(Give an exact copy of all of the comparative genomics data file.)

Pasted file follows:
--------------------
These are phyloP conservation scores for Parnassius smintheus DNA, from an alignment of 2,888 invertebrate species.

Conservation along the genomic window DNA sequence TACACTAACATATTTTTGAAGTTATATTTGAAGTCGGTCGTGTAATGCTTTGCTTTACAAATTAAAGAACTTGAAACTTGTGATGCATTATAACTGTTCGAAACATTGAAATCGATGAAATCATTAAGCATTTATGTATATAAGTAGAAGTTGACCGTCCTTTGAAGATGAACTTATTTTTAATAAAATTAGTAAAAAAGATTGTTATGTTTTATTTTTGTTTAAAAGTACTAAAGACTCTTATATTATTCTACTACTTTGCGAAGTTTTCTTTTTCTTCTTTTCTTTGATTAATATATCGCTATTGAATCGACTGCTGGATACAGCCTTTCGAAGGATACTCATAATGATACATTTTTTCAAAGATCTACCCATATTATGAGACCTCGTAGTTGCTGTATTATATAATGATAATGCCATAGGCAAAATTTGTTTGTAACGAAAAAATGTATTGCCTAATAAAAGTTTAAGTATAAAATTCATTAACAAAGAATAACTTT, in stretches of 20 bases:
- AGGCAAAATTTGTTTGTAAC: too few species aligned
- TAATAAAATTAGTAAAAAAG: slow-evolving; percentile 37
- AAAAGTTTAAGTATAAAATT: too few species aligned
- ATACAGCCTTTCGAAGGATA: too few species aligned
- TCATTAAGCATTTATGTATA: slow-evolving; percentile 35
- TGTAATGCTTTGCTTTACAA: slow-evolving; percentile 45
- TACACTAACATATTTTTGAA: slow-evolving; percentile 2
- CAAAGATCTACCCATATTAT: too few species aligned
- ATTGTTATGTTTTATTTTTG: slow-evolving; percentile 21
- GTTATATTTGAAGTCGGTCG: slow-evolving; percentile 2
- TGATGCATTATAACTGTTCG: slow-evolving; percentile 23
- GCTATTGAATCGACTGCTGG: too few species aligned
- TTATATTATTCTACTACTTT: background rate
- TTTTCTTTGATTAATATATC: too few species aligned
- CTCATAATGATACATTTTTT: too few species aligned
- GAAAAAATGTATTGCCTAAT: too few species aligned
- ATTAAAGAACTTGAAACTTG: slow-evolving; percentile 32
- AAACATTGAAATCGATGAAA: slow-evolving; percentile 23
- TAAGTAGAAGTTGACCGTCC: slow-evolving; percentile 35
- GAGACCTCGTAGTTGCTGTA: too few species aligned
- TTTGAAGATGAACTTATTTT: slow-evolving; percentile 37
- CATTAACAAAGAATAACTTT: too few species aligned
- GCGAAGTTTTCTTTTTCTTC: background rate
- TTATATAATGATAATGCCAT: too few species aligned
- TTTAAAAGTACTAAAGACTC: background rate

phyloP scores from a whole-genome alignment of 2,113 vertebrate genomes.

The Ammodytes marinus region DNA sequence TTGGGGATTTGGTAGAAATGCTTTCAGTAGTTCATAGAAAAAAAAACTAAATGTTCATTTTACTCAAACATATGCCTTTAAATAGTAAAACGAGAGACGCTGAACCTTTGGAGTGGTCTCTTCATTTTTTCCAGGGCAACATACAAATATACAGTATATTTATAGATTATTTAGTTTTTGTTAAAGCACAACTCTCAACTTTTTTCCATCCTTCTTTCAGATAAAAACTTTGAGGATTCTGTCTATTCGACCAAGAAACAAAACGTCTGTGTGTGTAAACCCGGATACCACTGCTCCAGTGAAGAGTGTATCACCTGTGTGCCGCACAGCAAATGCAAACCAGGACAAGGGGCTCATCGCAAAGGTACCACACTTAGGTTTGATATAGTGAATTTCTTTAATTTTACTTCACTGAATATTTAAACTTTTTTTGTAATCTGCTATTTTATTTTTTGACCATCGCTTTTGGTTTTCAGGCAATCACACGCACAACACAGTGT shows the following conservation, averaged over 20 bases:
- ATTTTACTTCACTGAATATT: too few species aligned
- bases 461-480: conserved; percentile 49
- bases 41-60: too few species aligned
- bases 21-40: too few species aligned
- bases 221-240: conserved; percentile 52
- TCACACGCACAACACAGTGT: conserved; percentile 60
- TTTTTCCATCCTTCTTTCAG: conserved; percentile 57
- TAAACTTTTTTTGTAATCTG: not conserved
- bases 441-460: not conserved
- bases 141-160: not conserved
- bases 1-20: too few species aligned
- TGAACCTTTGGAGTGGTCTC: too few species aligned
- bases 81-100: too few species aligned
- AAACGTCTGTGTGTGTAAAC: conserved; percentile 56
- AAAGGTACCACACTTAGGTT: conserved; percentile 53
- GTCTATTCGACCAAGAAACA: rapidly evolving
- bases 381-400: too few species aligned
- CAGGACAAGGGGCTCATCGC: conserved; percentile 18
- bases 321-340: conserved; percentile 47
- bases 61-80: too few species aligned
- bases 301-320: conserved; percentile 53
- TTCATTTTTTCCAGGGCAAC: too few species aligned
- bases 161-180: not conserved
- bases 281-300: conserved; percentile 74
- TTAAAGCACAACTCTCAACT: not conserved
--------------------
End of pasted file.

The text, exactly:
These are phyloP conservation scores for Parnassius smintheus DNA, from an alignment of 2,888 invertebrate species.

Conservation along the genomic window DNA sequence TACACTAACATATTTTTGAAGTTATATTTGAAGTCGGTCGTGTAATGCTTTGCTTTACAAATTAAAGAACTTGAAACTTGTGATGCATTATAACTGTTCGAAACATTGAAATCGATGAAATCATTAAGCATTTATGTATATAAGTAGAAGTTGACCGTCCTTTGAAGATGAACTTATTTTTAATAAAATTAGTAAAAAAGATTGTTATGTTTTATTTTTGTTTAAAAGTACTAAAGACTCTTATATTATTCTACTACTTTGCGAAGTTTTCTTTTTCTTCTTTTCTTTGATTAATATATCGCTATTGAATCGACTGCTGGATACAGCCTTTCGAAGGATACTCATAATGATACATTTTTTCAAAGATCTACCCATATTATGAGACCTCGTAGTTGCTGTATTATATAATGATAATGCCATAGGCAAAATTTGTTTGTAACGAAAAAATGTATTGCCTAATAAAAGTTTAAGTATAAAATTCATTAACAAAGAATAACTTT, in stretches of 20 bases:
- AGGCAAAATTTGTTTGTAAC: too few species aligned
- TAATAAAATTAGTAAAAAAG: slow-evolving; percentile 37
- AAAAGTTTAAGTATAAAATT: too few species aligned
- ATACAGCCTTTCGAAGGATA: too few species aligned
- TCATTAAGCATTTATGTATA: slow-evolving; percentile 35
- TGTAATGCTTTGCTTTACAA: slow-evolving; percentile 45
- TACACTAACATATTTTTGAA: slow-evolving; percentile 2
- CAAAGATCTACCCATATTAT: too few species aligned
- ATTGTTATGTTTTATTTTTG: slow-evolving; percentile 21
- GTTATATTTGAAGTCGGTCG: slow-evolving; percentile 2
- TGATGCATTATAACTGTTCG: slow-evolving; percentile 23
- GCTATTGAATCGACTGCTGG: too few species aligned
- TTATATTATTCTACTACTTT: background rate
- TTTTCTTTGATTAATATATC: too few species aligned
- CTCATAATGATACATTTTTT: too few species aligned
- GAAAAAATGTATTGCCTAAT: too few species aligned
- ATTAAAGAACTTGAAACTTG: slow-evolving; percentile 32
- AAACATTGAAATCGATGAAA: slow-evolving; percentile 23
- TAAGTAGAAGTTGACCGTCC: slow-evolving; percentile 35
- GAGACCTCGTAGTTGCTGTA: too few species aligned
- TTTGAAGATGAACTTATTTT: slow-evolving; percentile 37
- CATTAACAAAGAATAACTTT: too few species aligned
- GCGAAGTTTTCTTTTTCTTC: background rate
- TTATATAATGATAATGCCAT: too few species aligned
- TTTAAAAGTACTAAAGACTC: background rate

phyloP scores from a whole-genome alignment of 2,113 vertebrate genomes.

The Ammodytes marinus region DNA sequence TTGGGGATTTGGTAGAAATGCTTTCAGTAGTTCATAGAAAAAAAAACTAAATGTTCATTTTACTCAAACATATGCCTTTAAATAGTAAAACGAGAGACGCTGAACCTTTGGAGTGGTCTCTTCATTTTTTCCAGGGCAACATACAAATATACAGTATATTTATAGATTATTTAGTTTTTGTTAAAGCACAACTCTCAACTTTTTTCCATCCTTCTTTCAGATAAAAACTTTGAGGATTCTGTCTATTCGACCAAGAAACAAAACGTCTGTGTGTGTAAACCCGGATACCACTGCTCCAGTGAAGAGTGTATCACCTGTGTGCCGCACAGCAAATGCAAACCAGGACAAGGGGCTCATCGCAAAGGTACCACACTTAGGTTTGATATAGTGAATTTCTTTAATTTTACTTCACTGAATATTTAAACTTTTTTTGTAATCTGCTATTTTATTTTTTGACCATCGCTTTTGGTTTTCAGGCAATCACACGCACAACACAGTGT shows the following conservation, averaged over 20 bases:
- ATTTTACTTCACTGAATATT: too few species aligned
- bases 461-480: conserved; percentile 49
- bases 41-60: too few species aligned
- bases 21-40: too few species aligned
- bases 221-240: conserved; percentile 52
- TCACACGCACAACACAGTGT: conserved; percentile 60
- TTTTTCCATCCTTCTTTCAG: conserved; percentile 57
- TAAACTTTTTTTGTAATCTG: not conserved
- bases 441-460: not conserved
- bases 141-160: not conserved
- bases 1-20: too few species aligned
- TGAACCTTTGGAGTGGTCTC: too few species aligned
- bases 81-100: too few species aligned
- AAACGTCTGTGTGTGTAAAC: conserved; percentile 56
- AAAGGTACCACACTTAGGTT: conserved; percentile 53
- GTCTATTCGACCAAGAAACA: rapidly evolving
- bases 381-400: too few species aligned
- CAGGACAAGGGGCTCATCGC: conserved; percentile 18
- bases 321-340: conserved; percentile 47
- bases 61-80: too few species aligned
- bases 301-320: conserved; percentile 53
- TTCATTTTTTCCAGGGCAAC: too few species aligned
- bases 161-180: not conserved
- bases 281-300: conserved; percentile 74
- TTAAAGCACAACTCTCAACT: not conserved